Monday, April 17, 2017

Test Taking Strategies

The following test taking strategies and tips are provided by the GA Department of Education.

Before the Test: 

Prepare yourself emotionally for taking the test. If you are overly anxious, much of your energy and potential will be sapped by the anxiety and you will likely not be able to demonstrate your true ability on the test. It frequently helps to reduce anxiety if you know more about the test in advance, such as what type of test you are taking, what subjects are tested, and the purpose of the test.

Follow normal routines. Interruption of normal routines may affect your performance. The night before the test you should not stay up later than usual since fatigue may lead to poor test performance. The day of the test you should eat a normal breakfast and lunch. Skipping meals or overeating before taking a test may adversely affect your performance.


At Test Time: 

Concentrate. Do not allow yourself to be distracted by noises or movements around you.

Read instructions or directions carefully before marking any answer. If you do not understand the directions, raise your hand, and ask for help.

Follow instructions. Pay close attention to the samples. They are on the test to help you understand what the items on the test will be like and how to mark your answer document properly.

Read the entire question and all answer choices. You need to read each item and all answer choices before marking your answers.

Make an educated guess. Making an educated guess means that you are able to eliminate one or more choices. For example, if there are four choices and you do not know which choice is correct, but do know that two choices are incorrect; you have a 50-50 chance of choosing the correct answer. You should also remember that there is no pattern of correct answers. For example, if the last three correct answer choices were "D," the next correct answer may be A, B, C, or D.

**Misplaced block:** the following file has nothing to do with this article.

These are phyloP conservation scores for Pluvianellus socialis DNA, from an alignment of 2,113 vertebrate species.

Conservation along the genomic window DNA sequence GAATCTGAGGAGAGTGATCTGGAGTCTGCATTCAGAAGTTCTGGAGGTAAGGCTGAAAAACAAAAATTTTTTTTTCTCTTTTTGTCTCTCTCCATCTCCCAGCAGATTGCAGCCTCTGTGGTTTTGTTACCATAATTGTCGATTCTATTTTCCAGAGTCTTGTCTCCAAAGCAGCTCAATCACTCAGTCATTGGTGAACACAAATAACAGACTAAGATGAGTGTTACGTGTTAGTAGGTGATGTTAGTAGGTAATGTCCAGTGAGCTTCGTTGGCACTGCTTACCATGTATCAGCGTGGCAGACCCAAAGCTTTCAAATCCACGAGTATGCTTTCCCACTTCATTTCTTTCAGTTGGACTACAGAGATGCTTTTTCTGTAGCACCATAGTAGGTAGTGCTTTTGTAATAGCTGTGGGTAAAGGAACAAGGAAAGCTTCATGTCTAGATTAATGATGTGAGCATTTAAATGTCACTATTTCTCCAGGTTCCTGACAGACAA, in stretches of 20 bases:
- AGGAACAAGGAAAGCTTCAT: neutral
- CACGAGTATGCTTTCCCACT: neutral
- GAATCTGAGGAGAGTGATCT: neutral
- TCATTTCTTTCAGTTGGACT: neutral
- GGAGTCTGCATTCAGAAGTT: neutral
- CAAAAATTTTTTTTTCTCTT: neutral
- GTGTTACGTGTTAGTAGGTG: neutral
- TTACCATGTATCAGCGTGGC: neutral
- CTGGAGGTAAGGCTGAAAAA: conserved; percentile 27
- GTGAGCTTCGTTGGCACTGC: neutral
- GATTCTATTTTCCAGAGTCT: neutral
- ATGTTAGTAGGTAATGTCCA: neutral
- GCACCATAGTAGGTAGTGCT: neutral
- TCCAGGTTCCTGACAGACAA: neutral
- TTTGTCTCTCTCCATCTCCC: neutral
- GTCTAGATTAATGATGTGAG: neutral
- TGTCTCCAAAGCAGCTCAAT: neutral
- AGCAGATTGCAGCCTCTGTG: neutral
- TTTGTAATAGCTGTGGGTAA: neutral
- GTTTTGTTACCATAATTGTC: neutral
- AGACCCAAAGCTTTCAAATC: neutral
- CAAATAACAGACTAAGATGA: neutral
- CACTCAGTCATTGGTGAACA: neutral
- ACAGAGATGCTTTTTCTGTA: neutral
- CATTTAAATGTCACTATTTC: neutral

Keep track of the time. Since most statewide tests have a time limit, be aware of the amount of time allocated to each section. Pace yourself so that you will be able to complete the section within the time limit. Use all of the time allocated. Persistence pays off.

If you are testing online, be sure to use the scroll bars to view all of a reading passage or test question. The whole reading passage or test question might not fit on the display of your workstation.

When testing online and where necessary, make sure you transfer your answer from the draft area to the final response section of your online test.

If you are testing with paper testing materials, place your answer correctly on the answer document. While taking tests, you should match the number on the answer document to the item number in the test booklet. This is especially important if you skip questions and go back to them later. You should mark only one answer for each item. If two answers are marked for the same item, the item will be counted as incorrect. If you erase an item, you should be certain that it is erased completely and carefully so that holes are not made in the answer document.

If you are testing with paper testing materials, keep your test booklet and answer document together. This saves time and lessens the chance of marking answers in the wrong place.

Thursday, April 13, 2017

ROTC Orientation

North Cobb-Harrison
NJROTC
Freshman Orientation
11-14 July, 2017

Register at

Tuesday, April 11, 2017

High School Course Selections

High school course selections are still being collected by Dr. Deane.  Only forms with changes need to be returned.  Please email Dr. Deane at christopher.deane@cobbk12.org if you need assistance.

The deadline for future North Cobb students is Monday, April 17th. 

The deadline for future Allatoona students is Friday, April 21st.  

Friday, March 31, 2017

North Cobb Parent Night With Sports and Club Expo

North Cobb High School is presenting a 9th grade parent night along with a sports and club expo on April 13th.  

Awtrey students will attend the sports and club expo from 6:45-7:15, then attend the parent presentation from 7:30-8:00.

Thursday, March 30, 2017